Smull's Legislative Hand Book and Manual of the State of Pennsylvania

Front Cover
The State, 1904 - Pennsylvania
 

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Contents

Amendments to the Constitution of Pennsylvania
210
Data Relative to Former and Present Location of the State Capital
216
Population of the United States by voting school and militia ages
222
Population and Area of Pennsylvania by Counties
228
Population of Pennsylvania by counties 1760 to 1900 289
234
Date of organization of Territories and Admission of States Into the Union
262
Organization of Counties of Pennsylvania 262
293
Apportionment of the State Into Senatorial Districts 1874 800
300
Apportionment of the State Into Representative Districts 1887 202
306
Apportionment of the State Into Judicial Districts 1901 207
307
Digest of Election Laws of Pennsylvania with Index 611
450
Dates of next Elections In Pennsylvania for Stats and County Officers
468
Date of next Election for President also dates of State and Congressional
489
Electoral Vote by States for President 1898 to 1900
498
Popular Vote for Governor of Pennsylvania since 1790 608
503
Vote of Pennsylvania for each Presidential Elector 1900 BIS 50 Vote for Judge of Supreme Court 1901 614
516
Vote for Lieutenant Governor 1902 618
518
Vote for Secretary of Internal Affairs 1902 620
521
Vote for State Treasurer 193 622
522
Vote for Auditor General 1903 624
524
Vote for Judges of the Superior Court 1903
526
Vote of Pennsylvania for State Treasurer by Election Districts
528
Vote for Members of Fiftyeighth Congress 1902
643
Vote fcr Member of Congress to fill vacancies
651
GO Vote for Senators l OO and 19C2 by Senatorial Districts
652
Vote for Senators to fill vacancies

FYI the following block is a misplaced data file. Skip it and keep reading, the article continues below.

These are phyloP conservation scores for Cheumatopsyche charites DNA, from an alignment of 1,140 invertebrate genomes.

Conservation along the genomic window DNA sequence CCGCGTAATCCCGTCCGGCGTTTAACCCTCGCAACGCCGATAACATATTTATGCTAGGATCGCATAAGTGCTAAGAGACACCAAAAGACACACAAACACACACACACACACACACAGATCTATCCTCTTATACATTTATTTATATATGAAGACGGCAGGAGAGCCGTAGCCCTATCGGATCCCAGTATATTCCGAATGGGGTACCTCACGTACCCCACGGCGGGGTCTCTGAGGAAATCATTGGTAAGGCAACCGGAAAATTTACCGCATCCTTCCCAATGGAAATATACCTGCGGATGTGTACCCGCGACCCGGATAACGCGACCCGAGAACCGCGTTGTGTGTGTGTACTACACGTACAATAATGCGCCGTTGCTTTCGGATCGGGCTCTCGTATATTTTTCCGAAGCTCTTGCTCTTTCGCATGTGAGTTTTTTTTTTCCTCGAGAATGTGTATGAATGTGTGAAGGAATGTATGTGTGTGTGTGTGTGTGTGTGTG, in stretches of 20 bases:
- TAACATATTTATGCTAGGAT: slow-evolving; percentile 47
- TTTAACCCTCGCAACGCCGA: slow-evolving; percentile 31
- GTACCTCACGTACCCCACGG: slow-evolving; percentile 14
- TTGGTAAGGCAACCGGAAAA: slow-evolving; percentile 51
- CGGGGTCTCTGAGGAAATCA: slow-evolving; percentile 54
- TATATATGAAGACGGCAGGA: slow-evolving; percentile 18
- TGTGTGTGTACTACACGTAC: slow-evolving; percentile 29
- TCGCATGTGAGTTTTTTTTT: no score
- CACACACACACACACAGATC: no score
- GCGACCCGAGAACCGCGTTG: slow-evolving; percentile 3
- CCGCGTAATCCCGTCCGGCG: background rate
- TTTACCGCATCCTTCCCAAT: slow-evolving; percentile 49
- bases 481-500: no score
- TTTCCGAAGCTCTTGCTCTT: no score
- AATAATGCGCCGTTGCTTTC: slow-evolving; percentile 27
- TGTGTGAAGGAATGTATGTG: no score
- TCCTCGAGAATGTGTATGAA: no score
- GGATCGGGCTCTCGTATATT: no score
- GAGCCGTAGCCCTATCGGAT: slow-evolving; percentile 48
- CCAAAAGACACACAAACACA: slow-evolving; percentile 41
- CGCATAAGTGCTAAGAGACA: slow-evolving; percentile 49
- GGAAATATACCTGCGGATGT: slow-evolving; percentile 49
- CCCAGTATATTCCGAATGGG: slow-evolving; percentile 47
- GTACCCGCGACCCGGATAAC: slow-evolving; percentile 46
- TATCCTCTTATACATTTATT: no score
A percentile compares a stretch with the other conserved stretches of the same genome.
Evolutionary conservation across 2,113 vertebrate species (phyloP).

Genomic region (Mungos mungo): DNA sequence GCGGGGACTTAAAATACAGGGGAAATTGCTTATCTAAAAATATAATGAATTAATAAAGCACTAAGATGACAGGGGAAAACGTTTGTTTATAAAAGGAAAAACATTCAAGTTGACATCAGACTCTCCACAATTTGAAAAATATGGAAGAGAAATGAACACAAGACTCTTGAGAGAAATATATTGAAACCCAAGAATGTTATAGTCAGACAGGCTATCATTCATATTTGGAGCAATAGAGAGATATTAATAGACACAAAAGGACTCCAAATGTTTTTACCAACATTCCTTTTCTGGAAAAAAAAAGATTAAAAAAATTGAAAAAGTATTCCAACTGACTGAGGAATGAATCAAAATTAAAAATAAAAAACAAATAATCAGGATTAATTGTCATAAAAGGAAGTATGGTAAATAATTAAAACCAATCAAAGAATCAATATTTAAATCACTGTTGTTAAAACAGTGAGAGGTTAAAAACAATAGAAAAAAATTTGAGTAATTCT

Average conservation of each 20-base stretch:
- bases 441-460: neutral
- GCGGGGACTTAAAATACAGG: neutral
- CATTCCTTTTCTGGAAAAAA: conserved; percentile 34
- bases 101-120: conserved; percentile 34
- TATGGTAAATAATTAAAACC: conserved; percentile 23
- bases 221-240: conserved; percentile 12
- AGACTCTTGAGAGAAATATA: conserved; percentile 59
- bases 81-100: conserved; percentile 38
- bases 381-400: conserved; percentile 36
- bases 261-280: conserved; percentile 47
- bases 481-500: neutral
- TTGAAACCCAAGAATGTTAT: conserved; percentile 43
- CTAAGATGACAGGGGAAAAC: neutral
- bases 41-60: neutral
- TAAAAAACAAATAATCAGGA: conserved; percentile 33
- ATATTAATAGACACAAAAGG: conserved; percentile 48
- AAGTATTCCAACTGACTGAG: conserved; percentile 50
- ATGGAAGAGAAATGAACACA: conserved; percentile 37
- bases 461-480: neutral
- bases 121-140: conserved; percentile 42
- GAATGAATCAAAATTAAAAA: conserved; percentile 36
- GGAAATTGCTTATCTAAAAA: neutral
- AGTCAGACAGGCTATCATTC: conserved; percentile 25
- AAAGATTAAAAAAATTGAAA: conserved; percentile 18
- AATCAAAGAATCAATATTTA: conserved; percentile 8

663
Vote for Members of the House of Representatives 1902 by Legislative Dis tricts
664
Vote for Judges of the Courts of Common Pleas 1903
671
United States Government 1904
673
Principal United States Government Officers in Pennsylvania
681
Members of the Fiftyeighth Congress
682
State and Territorial Governments
689
78 Government of the State of Pennsylvania during the Revolution
706
Governors of the Commonwealth of Pennsylvania
708
2 Deputy Secretaries of the Commonwealth
708
S3 Attorneys General of Pennsylvania
709
Deputy Auditor General
710
SS Land Department under the Province and Commonwealth
711
S9 Secretaries of Internal Affairs
713
Adjutants General of Pennsylvania
714
Superintendent and Commissioners of Banking of Pennsylvania
715
SMte Highway Commissioner
716
Superintendents of Public Printing of Pennsylvania
717
Length of Sessions of the Legislature 1776 to 1902
749
Times for Hoiding Courts In the Several Counties of Pennsylvania 1904
760
Posioffices In Pennsylvania alphabetically arranged 767
797
Poatoffiices In Pennsylvania by Counties 626
846
Act Designating Days and Half Days to be Legal Holidays 899
871
Finances of Pennsylvania
878
State Appropriations 19021906
886
Valuation of Personal Property in the Several Counties of the State
892
142 Index to Joint Rules
899
Popular Vote of Pennsylvania for President from 1789 to 1900 602
906
Index to Decisions of the Senate on Points of Order 612
921
lr2 Index to Decisions of the House of Representatives on Points of Order
946
A Chapter on Legislative Practice and Proceedings in the Legislature
974
Legislation Prohibited by the Constitution 967
987
Biographical Sketches of Senators and Members of the House of Represen
991
Members of the Senate of Pennsylvania 19021904
1019
Senate Standing Committees 1902
1025
16S Directory of Members of the House of Representatives 1089
1041
12K Reporters and Correspondents 1902